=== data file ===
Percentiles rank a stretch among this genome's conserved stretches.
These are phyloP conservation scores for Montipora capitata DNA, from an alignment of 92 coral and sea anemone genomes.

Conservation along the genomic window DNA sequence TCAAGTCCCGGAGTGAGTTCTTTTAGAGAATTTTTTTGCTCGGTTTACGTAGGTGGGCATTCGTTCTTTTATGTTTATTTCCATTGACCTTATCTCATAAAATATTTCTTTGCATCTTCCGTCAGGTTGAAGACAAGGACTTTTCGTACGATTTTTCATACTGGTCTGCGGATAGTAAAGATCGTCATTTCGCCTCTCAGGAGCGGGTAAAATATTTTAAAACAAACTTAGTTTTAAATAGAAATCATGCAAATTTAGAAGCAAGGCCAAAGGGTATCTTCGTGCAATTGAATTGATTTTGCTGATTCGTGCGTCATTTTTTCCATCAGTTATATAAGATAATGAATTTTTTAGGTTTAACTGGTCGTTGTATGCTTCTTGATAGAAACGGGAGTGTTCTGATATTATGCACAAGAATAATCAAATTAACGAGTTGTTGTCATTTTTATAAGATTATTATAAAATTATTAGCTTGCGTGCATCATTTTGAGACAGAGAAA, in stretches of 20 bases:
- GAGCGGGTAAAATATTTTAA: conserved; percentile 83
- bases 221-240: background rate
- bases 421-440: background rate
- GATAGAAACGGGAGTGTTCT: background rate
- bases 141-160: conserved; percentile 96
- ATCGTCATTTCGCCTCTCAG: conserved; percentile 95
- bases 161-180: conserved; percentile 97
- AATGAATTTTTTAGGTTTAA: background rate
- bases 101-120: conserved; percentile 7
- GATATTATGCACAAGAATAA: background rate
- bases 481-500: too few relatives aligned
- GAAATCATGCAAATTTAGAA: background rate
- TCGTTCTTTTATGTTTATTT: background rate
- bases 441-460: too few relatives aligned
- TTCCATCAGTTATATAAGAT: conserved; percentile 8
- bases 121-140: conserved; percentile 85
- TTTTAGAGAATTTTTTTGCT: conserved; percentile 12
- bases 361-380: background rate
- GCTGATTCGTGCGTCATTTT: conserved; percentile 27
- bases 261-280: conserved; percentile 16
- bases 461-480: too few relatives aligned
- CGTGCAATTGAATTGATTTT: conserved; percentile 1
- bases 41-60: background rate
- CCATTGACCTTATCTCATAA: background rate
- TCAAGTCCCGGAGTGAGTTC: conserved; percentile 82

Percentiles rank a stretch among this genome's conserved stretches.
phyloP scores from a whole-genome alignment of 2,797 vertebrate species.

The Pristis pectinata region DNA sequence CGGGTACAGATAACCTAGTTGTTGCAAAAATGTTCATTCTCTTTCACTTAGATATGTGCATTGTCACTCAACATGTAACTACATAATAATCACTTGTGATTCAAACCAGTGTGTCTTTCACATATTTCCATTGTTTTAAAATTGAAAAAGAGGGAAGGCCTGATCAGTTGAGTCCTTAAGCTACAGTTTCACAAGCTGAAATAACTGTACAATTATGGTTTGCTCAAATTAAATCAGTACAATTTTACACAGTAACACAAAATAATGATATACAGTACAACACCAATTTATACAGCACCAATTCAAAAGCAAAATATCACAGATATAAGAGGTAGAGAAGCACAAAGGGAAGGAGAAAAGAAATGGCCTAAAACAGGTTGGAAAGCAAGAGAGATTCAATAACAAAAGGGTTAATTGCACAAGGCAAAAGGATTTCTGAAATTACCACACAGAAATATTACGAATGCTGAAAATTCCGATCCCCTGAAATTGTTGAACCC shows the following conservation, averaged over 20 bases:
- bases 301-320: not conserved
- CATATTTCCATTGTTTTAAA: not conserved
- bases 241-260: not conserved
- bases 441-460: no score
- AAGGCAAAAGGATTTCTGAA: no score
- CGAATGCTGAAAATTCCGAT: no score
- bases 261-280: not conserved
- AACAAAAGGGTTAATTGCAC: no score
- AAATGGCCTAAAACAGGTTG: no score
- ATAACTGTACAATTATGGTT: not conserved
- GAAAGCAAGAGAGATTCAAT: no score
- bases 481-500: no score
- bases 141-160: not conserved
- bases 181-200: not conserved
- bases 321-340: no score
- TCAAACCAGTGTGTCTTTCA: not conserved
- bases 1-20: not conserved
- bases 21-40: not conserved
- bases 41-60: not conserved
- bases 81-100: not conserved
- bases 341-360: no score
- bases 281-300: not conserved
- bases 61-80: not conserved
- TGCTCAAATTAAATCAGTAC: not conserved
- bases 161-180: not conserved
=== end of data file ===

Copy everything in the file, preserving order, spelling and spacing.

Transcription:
Percentiles rank a stretch among this genome's conserved stretches.
These are phyloP conservation scores for Montipora capitata DNA, from an alignment of 92 coral and sea anemone genomes.

Conservation along the genomic window DNA sequence TCAAGTCCCGGAGTGAGTTCTTTTAGAGAATTTTTTTGCTCGGTTTACGTAGGTGGGCATTCGTTCTTTTATGTTTATTTCCATTGACCTTATCTCATAAAATATTTCTTTGCATCTTCCGTCAGGTTGAAGACAAGGACTTTTCGTACGATTTTTCATACTGGTCTGCGGATAGTAAAGATCGTCATTTCGCCTCTCAGGAGCGGGTAAAATATTTTAAAACAAACTTAGTTTTAAATAGAAATCATGCAAATTTAGAAGCAAGGCCAAAGGGTATCTTCGTGCAATTGAATTGATTTTGCTGATTCGTGCGTCATTTTTTCCATCAGTTATATAAGATAATGAATTTTTTAGGTTTAACTGGTCGTTGTATGCTTCTTGATAGAAACGGGAGTGTTCTGATATTATGCACAAGAATAATCAAATTAACGAGTTGTTGTCATTTTTATAAGATTATTATAAAATTATTAGCTTGCGTGCATCATTTTGAGACAGAGAAA, in stretches of 20 bases:
- GAGCGGGTAAAATATTTTAA: conserved; percentile 83
- bases 221-240: background rate
- bases 421-440: background rate
- GATAGAAACGGGAGTGTTCT: background rate
- bases 141-160: conserved; percentile 96
- ATCGTCATTTCGCCTCTCAG: conserved; percentile 95
- bases 161-180: conserved; percentile 97
- AATGAATTTTTTAGGTTTAA: background rate
- bases 101-120: conserved; percentile 7
- GATATTATGCACAAGAATAA: background rate
- bases 481-500: too few relatives aligned
- GAAATCATGCAAATTTAGAA: background rate
- TCGTTCTTTTATGTTTATTT: background rate
- bases 441-460: too few relatives aligned
- TTCCATCAGTTATATAAGAT: conserved; percentile 8
- bases 121-140: conserved; percentile 85
- TTTTAGAGAATTTTTTTGCT: conserved; percentile 12
- bases 361-380: background rate
- GCTGATTCGTGCGTCATTTT: conserved; percentile 27
- bases 261-280: conserved; percentile 16
- bases 461-480: too few relatives aligned
- CGTGCAATTGAATTGATTTT: conserved; percentile 1
- bases 41-60: background rate
- CCATTGACCTTATCTCATAA: background rate
- TCAAGTCCCGGAGTGAGTTC: conserved; percentile 82

Percentiles rank a stretch among this genome's conserved stretches.
phyloP scores from a whole-genome alignment of 2,797 vertebrate species.

The Pristis pectinata region DNA sequence CGGGTACAGATAACCTAGTTGTTGCAAAAATGTTCATTCTCTTTCACTTAGATATGTGCATTGTCACTCAACATGTAACTACATAATAATCACTTGTGATTCAAACCAGTGTGTCTTTCACATATTTCCATTGTTTTAAAATTGAAAAAGAGGGAAGGCCTGATCAGTTGAGTCCTTAAGCTACAGTTTCACAAGCTGAAATAACTGTACAATTATGGTTTGCTCAAATTAAATCAGTACAATTTTACACAGTAACACAAAATAATGATATACAGTACAACACCAATTTATACAGCACCAATTCAAAAGCAAAATATCACAGATATAAGAGGTAGAGAAGCACAAAGGGAAGGAGAAAAGAAATGGCCTAAAACAGGTTGGAAAGCAAGAGAGATTCAATAACAAAAGGGTTAATTGCACAAGGCAAAAGGATTTCTGAAATTACCACACAGAAATATTACGAATGCTGAAAATTCCGATCCCCTGAAATTGTTGAACCC shows the following conservation, averaged over 20 bases:
- bases 301-320: not conserved
- CATATTTCCATTGTTTTAAA: not conserved
- bases 241-260: not conserved
- bases 441-460: no score
- AAGGCAAAAGGATTTCTGAA: no score
- CGAATGCTGAAAATTCCGAT: no score
- bases 261-280: not conserved
- AACAAAAGGGTTAATTGCAC: no score
- AAATGGCCTAAAACAGGTTG: no score
- ATAACTGTACAATTATGGTT: not conserved
- GAAAGCAAGAGAGATTCAAT: no score
- bases 481-500: no score
- bases 141-160: not conserved
- bases 181-200: not conserved
- bases 321-340: no score
- TCAAACCAGTGTGTCTTTCA: not conserved
- bases 1-20: not conserved
- bases 21-40: not conserved
- bases 41-60: not conserved
- bases 81-100: not conserved
- bases 341-360: no score
- bases 281-300: not conserved
- bases 61-80: not conserved
- TGCTCAAATTAAATCAGTAC: not conserved
- bases 161-180: not conserved